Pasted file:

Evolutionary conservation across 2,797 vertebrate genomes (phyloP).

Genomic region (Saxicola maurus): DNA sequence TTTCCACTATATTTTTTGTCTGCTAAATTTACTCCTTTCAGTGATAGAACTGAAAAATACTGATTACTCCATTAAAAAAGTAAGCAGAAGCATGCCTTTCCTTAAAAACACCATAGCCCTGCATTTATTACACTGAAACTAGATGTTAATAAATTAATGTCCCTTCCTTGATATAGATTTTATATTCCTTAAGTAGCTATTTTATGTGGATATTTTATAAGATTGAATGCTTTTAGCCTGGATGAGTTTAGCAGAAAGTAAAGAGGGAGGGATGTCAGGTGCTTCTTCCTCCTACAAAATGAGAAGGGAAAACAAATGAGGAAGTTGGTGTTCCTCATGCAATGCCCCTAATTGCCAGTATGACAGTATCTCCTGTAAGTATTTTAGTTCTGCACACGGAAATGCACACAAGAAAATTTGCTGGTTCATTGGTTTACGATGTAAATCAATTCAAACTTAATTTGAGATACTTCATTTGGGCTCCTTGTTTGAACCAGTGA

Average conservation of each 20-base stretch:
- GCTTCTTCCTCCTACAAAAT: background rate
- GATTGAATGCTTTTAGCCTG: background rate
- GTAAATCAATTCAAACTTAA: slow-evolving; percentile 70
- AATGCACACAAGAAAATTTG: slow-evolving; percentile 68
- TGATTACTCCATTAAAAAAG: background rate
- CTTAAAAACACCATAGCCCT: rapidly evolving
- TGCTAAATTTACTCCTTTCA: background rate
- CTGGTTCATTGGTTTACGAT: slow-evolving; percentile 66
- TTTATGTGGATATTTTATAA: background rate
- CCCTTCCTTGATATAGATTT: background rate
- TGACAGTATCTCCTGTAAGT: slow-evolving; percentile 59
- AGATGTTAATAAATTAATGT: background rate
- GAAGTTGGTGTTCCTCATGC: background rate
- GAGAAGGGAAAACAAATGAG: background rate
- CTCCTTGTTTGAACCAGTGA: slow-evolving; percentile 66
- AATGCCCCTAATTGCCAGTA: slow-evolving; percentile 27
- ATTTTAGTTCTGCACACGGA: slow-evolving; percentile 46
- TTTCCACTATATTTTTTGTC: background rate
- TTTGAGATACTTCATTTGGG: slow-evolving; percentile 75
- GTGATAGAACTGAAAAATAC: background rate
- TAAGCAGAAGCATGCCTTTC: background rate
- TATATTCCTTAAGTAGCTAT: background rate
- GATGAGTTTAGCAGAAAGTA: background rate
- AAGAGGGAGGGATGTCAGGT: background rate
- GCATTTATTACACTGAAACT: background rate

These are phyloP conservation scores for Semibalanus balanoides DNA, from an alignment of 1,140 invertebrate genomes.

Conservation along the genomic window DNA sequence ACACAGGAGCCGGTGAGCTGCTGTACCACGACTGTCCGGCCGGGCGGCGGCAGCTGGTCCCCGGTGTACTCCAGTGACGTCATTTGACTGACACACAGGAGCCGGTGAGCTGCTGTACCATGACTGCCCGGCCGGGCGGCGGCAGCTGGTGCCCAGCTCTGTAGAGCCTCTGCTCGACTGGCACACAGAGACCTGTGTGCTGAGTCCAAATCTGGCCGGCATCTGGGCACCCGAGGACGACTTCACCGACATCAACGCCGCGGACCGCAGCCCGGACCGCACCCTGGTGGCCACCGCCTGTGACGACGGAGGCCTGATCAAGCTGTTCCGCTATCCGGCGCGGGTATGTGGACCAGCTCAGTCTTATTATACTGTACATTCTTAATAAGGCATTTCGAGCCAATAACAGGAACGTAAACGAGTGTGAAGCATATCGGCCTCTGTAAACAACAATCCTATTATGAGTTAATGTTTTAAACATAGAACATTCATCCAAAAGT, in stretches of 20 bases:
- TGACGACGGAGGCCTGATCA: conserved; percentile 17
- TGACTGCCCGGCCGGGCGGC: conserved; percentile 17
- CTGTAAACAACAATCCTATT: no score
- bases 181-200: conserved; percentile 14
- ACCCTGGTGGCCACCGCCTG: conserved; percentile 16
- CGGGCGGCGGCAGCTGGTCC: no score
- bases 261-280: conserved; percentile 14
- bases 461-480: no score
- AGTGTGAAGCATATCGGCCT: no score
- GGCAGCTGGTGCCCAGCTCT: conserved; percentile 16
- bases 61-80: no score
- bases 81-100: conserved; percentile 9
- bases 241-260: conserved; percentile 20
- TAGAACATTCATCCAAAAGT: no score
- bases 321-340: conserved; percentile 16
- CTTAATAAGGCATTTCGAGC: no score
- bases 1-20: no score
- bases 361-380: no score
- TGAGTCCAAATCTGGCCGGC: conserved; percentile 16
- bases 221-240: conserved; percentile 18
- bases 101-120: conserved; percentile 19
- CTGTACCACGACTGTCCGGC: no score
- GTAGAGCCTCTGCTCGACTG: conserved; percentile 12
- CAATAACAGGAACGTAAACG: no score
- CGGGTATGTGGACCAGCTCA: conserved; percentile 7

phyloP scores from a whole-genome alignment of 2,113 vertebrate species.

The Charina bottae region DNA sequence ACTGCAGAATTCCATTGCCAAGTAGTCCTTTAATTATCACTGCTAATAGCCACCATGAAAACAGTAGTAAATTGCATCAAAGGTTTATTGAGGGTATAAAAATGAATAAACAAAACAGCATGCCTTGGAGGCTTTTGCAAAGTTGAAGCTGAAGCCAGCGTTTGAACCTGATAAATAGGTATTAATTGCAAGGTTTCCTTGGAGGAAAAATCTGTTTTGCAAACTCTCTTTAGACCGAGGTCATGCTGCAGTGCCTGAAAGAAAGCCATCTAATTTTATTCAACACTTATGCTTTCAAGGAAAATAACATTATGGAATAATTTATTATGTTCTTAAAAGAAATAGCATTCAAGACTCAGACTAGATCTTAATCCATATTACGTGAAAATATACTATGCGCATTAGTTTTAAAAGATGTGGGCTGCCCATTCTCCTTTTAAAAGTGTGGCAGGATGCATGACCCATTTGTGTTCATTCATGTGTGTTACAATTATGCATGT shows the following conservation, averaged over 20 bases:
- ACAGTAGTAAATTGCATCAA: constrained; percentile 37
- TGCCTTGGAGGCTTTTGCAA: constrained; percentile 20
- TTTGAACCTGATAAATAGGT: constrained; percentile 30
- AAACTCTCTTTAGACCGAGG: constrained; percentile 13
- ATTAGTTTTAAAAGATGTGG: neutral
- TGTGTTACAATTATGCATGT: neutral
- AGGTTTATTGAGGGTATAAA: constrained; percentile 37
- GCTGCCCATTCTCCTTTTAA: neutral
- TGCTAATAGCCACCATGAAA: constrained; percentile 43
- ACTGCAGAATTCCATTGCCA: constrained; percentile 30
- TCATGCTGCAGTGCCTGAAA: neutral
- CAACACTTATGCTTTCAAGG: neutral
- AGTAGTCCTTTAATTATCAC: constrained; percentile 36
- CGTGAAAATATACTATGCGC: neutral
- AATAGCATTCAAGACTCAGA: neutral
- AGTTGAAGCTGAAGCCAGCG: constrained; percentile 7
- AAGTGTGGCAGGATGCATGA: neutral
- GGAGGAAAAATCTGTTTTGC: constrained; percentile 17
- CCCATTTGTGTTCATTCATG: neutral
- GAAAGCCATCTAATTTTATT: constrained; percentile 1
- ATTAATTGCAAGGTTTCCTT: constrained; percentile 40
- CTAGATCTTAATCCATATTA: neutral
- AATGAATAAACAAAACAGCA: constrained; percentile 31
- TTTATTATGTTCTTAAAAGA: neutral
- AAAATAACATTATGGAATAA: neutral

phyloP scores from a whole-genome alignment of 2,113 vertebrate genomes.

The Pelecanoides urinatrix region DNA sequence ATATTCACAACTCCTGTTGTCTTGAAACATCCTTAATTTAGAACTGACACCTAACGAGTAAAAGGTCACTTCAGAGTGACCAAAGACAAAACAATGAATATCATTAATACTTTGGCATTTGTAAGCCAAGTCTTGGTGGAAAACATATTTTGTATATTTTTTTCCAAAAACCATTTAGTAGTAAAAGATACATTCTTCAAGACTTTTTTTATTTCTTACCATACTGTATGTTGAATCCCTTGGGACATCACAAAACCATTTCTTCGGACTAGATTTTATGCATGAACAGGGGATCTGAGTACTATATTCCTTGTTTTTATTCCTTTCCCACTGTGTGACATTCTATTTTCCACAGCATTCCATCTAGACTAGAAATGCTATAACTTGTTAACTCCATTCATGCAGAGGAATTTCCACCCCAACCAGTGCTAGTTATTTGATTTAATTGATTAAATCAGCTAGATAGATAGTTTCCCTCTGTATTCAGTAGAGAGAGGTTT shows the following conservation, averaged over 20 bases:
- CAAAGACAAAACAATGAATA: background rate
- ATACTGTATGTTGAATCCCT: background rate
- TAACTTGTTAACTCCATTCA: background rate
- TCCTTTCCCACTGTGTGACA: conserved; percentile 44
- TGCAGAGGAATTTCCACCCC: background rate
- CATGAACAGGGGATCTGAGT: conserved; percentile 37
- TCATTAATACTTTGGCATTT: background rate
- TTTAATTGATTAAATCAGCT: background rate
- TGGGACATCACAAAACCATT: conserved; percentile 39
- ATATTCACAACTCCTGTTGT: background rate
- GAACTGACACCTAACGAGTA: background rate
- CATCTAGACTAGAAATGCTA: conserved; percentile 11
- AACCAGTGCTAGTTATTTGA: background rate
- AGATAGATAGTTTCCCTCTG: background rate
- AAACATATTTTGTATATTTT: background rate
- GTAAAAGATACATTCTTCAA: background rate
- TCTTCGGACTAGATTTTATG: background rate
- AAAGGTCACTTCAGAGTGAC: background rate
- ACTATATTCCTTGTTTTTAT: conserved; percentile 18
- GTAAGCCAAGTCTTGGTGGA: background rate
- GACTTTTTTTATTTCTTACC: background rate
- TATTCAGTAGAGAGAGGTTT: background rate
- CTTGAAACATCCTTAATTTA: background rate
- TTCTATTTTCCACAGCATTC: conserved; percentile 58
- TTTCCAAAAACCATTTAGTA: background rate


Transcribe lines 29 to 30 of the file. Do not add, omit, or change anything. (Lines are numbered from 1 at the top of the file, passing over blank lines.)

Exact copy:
These are phyloP conservation scores for Semibalanus balanoides DNA, from an alignment of 1,140 invertebrate genomes.

Conservation along the genomic window DNA sequence ACACAGGAGCCGGTGAGCTGCTGTACCACGACTGTCCGGCCGGGCGGCGGCAGCTGGTCCCCGGTGTACTCCAGTGACGTCATTTGACTGACACACAGGAGCCGGTGAGCTGCTGTACCATGACTGCCCGGCCGGGCGGCGGCAGCTGGTGCCCAGCTCTGTAGAGCCTCTGCTCGACTGGCACACAGAGACCTGTGTGCTGAGTCCAAATCTGGCCGGCATCTGGGCACCCGAGGACGACTTCACCGACATCAACGCCGCGGACCGCAGCCCGGACCGCACCCTGGTGGCCACCGCCTGTGACGACGGAGGCCTGATCAAGCTGTTCCGCTATCCGGCGCGGGTATGTGGACCAGCTCAGTCTTATTATACTGTACATTCTTAATAAGGCATTTCGAGCCAATAACAGGAACGTAAACGAGTGTGAAGCATATCGGCCTCTGTAAACAACAATCCTATTATGAGTTAATGTTTTAAACATAGAACATTCATCCAAAAGT, in stretches of 20 bases: